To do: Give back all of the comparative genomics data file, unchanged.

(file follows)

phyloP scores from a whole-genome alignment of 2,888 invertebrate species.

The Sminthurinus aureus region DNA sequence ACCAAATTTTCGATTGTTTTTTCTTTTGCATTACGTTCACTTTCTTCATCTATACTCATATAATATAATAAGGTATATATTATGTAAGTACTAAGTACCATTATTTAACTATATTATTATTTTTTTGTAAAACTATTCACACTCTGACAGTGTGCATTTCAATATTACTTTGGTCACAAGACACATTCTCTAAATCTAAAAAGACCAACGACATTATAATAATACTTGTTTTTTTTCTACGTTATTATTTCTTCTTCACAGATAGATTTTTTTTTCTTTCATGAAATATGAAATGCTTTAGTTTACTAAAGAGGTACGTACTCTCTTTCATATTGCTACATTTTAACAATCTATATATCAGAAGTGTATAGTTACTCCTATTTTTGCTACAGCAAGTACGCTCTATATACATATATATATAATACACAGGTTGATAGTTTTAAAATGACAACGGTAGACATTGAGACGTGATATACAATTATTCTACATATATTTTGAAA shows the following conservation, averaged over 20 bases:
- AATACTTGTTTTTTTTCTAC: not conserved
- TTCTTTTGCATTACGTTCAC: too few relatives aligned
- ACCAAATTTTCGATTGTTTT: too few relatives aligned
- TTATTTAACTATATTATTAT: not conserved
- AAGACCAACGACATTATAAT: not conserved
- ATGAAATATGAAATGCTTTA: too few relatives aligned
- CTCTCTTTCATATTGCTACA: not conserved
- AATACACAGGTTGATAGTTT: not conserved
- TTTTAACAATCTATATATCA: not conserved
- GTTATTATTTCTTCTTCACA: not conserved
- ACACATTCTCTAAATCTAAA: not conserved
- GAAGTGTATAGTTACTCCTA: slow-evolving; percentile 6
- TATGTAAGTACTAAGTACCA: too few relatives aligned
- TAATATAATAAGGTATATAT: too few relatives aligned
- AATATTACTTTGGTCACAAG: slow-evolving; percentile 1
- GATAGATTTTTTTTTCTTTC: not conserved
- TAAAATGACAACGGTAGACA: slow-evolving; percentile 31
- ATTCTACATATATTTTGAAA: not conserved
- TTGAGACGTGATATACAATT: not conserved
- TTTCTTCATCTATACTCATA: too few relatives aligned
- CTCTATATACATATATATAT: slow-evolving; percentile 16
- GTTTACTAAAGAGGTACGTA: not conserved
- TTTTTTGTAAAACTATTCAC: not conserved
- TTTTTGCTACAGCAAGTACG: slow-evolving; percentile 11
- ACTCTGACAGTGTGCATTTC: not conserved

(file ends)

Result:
phyloP scores from a whole-genome alignment of 2,888 invertebrate species.

The Sminthurinus aureus region DNA sequence ACCAAATTTTCGATTGTTTTTTCTTTTGCATTACGTTCACTTTCTTCATCTATACTCATATAATATAATAAGGTATATATTATGTAAGTACTAAGTACCATTATTTAACTATATTATTATTTTTTTGTAAAACTATTCACACTCTGACAGTGTGCATTTCAATATTACTTTGGTCACAAGACACATTCTCTAAATCTAAAAAGACCAACGACATTATAATAATACTTGTTTTTTTTCTACGTTATTATTTCTTCTTCACAGATAGATTTTTTTTTCTTTCATGAAATATGAAATGCTTTAGTTTACTAAAGAGGTACGTACTCTCTTTCATATTGCTACATTTTAACAATCTATATATCAGAAGTGTATAGTTACTCCTATTTTTGCTACAGCAAGTACGCTCTATATACATATATATATAATACACAGGTTGATAGTTTTAAAATGACAACGGTAGACATTGAGACGTGATATACAATTATTCTACATATATTTTGAAA shows the following conservation, averaged over 20 bases:
- AATACTTGTTTTTTTTCTAC: not conserved
- TTCTTTTGCATTACGTTCAC: too few relatives aligned
- ACCAAATTTTCGATTGTTTT: too few relatives aligned
- TTATTTAACTATATTATTAT: not conserved
- AAGACCAACGACATTATAAT: not conserved
- ATGAAATATGAAATGCTTTA: too few relatives aligned
- CTCTCTTTCATATTGCTACA: not conserved
- AATACACAGGTTGATAGTTT: not conserved
- TTTTAACAATCTATATATCA: not conserved
- GTTATTATTTCTTCTTCACA: not conserved
- ACACATTCTCTAAATCTAAA: not conserved
- GAAGTGTATAGTTACTCCTA: slow-evolving; percentile 6
- TATGTAAGTACTAAGTACCA: too few relatives aligned
- TAATATAATAAGGTATATAT: too few relatives aligned
- AATATTACTTTGGTCACAAG: slow-evolving; percentile 1
- GATAGATTTTTTTTTCTTTC: not conserved
- TAAAATGACAACGGTAGACA: slow-evolving; percentile 31
- ATTCTACATATATTTTGAAA: not conserved
- TTGAGACGTGATATACAATT: not conserved
- TTTCTTCATCTATACTCATA: too few relatives aligned
- CTCTATATACATATATATAT: slow-evolving; percentile 16
- GTTTACTAAAGAGGTACGTA: not conserved
- TTTTTTGTAAAACTATTCAC: not conserved
- TTTTTGCTACAGCAAGTACG: slow-evolving; percentile 11
- ACTCTGACAGTGTGCATTTC: not conserved